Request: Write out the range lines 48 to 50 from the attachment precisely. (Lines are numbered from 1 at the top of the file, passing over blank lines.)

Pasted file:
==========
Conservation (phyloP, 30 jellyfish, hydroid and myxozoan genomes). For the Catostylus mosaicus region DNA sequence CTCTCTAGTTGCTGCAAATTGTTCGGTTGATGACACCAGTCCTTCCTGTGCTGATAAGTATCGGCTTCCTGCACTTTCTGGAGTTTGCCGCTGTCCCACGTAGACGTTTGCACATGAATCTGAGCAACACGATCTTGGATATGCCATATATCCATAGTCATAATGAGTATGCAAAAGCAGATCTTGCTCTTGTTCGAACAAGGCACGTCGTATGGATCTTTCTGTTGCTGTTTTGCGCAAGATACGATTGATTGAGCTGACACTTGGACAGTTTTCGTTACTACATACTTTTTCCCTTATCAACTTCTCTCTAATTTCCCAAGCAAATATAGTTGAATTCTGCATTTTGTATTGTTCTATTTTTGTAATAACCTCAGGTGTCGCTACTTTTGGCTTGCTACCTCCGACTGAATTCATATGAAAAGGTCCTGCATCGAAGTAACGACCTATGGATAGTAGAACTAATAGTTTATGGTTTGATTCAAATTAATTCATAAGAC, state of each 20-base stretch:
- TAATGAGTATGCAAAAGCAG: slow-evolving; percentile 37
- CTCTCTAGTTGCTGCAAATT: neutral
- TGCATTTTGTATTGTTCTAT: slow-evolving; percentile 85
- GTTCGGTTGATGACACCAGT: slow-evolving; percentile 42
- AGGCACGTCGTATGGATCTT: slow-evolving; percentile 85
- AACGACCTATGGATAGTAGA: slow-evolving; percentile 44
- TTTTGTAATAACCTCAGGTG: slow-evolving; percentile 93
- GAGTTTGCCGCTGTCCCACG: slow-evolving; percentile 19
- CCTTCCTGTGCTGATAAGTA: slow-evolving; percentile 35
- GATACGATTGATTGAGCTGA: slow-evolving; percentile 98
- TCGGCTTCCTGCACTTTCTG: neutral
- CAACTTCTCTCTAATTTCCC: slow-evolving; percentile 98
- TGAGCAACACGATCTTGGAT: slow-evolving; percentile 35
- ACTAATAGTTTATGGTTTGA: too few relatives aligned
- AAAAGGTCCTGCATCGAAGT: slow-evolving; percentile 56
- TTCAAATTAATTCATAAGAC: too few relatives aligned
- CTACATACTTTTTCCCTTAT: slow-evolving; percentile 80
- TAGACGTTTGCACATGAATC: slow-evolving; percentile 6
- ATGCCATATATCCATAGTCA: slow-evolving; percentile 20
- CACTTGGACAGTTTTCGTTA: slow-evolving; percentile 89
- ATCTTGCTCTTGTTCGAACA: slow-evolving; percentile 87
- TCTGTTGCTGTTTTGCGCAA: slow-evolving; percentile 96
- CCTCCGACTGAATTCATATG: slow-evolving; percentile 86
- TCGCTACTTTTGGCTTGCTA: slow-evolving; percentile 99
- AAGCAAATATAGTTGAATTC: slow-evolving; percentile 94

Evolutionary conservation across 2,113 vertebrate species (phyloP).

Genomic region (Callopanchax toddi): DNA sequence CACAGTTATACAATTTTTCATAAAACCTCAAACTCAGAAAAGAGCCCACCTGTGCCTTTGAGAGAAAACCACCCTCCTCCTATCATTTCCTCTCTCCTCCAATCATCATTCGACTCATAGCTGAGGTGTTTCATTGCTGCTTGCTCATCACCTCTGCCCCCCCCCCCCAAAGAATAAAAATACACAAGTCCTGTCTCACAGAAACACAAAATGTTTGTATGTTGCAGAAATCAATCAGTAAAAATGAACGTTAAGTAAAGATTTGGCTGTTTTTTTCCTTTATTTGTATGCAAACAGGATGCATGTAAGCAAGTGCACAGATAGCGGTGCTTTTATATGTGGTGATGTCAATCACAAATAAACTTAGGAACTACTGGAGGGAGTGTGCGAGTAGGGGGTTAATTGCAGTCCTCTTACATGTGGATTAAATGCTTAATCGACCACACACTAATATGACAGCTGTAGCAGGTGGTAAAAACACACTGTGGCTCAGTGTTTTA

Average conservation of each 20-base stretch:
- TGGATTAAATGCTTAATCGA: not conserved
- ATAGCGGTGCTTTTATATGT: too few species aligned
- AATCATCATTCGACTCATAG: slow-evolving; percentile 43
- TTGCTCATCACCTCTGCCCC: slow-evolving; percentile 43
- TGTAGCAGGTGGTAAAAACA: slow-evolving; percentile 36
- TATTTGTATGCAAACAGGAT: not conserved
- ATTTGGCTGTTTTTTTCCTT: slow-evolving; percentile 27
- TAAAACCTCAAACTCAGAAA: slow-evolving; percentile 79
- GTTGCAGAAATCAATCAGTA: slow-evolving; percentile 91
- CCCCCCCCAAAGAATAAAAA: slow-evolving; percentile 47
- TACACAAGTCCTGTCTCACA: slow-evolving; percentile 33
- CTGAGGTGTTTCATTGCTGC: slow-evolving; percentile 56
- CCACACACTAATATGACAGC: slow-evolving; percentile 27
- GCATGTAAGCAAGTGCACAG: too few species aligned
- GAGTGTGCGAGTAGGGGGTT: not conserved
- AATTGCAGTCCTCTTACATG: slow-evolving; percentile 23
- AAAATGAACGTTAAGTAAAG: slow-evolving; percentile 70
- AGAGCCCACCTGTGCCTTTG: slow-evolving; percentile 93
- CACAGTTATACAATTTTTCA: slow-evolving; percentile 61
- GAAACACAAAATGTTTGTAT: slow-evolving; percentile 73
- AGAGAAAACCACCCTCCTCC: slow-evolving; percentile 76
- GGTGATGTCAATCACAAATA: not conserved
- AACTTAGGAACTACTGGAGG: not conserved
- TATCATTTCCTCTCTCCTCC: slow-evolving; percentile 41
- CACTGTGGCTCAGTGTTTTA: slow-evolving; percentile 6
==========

- CACAGTTATACAATTTTTCA: slow-evolving; percentile 61
- GAAACACAAAATGTTTGTAT: slow-evolving; percentile 73
- AGAGAAAACCACCCTCCTCC: slow-evolving; percentile 76